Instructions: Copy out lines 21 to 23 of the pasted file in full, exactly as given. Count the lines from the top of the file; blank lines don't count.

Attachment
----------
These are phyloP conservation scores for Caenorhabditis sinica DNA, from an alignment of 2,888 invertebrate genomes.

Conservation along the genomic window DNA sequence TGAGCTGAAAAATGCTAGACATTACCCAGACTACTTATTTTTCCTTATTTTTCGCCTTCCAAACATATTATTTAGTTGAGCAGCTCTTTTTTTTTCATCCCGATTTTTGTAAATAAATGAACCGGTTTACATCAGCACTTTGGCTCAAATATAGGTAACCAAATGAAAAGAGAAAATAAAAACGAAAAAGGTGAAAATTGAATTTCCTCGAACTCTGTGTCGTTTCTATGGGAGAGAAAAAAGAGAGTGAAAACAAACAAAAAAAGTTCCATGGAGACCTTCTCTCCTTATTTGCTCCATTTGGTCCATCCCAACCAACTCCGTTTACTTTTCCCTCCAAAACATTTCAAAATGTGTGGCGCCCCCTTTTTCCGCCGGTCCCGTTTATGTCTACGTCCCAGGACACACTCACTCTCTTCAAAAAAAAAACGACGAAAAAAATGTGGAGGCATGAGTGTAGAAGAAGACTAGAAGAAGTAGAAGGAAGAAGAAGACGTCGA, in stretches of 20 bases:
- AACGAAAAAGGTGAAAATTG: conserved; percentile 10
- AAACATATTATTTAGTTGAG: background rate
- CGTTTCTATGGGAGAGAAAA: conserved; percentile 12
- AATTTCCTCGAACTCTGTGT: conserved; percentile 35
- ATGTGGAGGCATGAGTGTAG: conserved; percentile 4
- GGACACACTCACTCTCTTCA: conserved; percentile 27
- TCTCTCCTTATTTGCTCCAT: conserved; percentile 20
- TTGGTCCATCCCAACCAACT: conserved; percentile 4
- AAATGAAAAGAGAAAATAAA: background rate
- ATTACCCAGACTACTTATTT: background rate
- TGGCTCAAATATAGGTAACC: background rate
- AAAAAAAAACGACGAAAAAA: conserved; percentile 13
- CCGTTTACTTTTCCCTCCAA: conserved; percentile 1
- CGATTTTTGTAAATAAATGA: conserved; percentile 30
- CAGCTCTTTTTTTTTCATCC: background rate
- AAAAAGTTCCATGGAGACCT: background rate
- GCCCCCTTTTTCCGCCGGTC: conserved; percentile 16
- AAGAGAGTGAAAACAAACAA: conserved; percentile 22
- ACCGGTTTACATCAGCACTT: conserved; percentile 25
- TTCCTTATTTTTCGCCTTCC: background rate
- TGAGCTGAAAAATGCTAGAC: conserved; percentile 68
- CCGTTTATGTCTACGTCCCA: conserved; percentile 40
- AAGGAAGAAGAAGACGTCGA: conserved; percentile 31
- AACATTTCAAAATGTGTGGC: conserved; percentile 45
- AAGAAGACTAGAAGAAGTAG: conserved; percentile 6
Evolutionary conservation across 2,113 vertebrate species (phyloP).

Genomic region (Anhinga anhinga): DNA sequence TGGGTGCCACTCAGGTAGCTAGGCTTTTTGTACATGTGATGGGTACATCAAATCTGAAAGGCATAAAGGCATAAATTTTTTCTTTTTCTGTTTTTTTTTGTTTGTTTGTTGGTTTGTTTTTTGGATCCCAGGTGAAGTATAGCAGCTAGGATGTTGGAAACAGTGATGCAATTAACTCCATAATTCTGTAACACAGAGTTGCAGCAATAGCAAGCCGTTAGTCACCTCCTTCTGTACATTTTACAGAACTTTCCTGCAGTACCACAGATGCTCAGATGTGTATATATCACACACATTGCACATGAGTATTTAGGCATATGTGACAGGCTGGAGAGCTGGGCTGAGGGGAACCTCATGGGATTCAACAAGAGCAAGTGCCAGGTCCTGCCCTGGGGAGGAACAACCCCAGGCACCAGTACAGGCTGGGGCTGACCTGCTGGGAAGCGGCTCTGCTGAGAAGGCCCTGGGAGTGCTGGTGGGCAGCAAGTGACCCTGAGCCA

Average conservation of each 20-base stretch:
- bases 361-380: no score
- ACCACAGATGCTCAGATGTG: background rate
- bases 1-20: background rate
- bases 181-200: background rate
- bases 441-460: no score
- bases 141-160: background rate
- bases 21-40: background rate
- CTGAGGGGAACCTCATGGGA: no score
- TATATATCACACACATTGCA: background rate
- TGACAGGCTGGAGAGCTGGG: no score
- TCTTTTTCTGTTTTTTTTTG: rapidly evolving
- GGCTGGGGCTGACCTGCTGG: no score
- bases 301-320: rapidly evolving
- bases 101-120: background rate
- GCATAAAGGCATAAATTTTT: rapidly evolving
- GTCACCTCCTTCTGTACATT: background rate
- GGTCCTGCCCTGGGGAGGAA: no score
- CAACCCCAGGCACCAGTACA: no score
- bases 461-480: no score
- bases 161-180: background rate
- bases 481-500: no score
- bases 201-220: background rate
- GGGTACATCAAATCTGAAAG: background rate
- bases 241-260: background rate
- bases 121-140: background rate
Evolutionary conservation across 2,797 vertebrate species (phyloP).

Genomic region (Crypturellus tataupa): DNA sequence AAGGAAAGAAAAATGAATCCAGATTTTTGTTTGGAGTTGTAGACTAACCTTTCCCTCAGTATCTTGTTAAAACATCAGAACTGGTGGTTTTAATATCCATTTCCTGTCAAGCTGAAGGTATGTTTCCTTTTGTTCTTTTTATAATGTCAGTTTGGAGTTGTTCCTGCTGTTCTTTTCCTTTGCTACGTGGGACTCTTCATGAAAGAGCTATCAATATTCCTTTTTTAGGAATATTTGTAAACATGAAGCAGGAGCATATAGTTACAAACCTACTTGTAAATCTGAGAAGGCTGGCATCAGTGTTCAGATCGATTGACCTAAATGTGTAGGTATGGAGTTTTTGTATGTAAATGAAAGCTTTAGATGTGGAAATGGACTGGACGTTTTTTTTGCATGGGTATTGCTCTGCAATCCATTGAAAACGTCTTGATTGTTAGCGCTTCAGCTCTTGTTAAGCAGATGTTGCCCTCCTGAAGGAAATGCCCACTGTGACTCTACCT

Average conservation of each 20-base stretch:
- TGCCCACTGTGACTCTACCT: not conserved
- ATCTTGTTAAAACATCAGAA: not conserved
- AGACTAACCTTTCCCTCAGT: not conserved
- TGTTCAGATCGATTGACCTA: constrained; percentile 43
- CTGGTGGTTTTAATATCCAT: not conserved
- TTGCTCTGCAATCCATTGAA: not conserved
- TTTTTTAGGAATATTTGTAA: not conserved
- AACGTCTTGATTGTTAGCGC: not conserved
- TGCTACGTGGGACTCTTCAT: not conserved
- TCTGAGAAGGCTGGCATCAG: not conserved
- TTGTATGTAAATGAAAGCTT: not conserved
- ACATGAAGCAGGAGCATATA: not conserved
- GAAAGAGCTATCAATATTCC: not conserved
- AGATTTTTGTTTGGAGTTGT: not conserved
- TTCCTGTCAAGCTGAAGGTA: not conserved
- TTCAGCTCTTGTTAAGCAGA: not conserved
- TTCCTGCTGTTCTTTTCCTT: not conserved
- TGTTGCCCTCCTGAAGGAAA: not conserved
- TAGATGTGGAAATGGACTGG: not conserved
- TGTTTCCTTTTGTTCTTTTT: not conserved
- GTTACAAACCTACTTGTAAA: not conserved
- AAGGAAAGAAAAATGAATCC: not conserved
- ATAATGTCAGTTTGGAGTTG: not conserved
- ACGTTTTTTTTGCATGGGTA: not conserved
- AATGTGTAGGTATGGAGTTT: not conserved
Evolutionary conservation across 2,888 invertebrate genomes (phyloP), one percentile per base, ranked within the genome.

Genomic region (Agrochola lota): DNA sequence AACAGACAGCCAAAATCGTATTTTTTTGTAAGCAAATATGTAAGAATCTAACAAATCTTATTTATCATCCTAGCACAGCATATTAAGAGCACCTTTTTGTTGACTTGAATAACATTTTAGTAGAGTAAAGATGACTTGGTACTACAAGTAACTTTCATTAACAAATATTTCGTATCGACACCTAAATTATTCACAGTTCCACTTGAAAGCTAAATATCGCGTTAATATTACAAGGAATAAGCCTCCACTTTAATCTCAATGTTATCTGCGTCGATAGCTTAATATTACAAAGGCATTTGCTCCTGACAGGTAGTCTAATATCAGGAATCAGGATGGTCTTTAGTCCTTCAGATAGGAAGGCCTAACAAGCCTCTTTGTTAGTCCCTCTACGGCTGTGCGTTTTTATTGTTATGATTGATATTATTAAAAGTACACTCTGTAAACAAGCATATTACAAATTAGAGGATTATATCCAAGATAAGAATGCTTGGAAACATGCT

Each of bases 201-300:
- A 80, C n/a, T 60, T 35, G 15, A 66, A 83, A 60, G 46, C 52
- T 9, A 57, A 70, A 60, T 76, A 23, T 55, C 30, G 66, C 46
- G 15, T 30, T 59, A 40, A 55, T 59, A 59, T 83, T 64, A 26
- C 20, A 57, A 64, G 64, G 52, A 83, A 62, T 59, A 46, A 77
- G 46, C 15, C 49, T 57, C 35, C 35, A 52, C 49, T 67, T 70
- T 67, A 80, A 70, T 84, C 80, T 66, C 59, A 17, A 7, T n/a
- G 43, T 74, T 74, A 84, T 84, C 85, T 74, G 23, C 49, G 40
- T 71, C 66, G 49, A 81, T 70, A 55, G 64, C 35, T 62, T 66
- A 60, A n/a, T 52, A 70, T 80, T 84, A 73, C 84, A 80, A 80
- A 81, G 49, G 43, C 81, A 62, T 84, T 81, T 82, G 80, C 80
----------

- ACCGGTTTACATCAGCACTT: conserved; percentile 25
- TTCCTTATTTTTCGCCTTCC: background rate
- TGAGCTGAAAAATGCTAGAC: conserved; percentile 68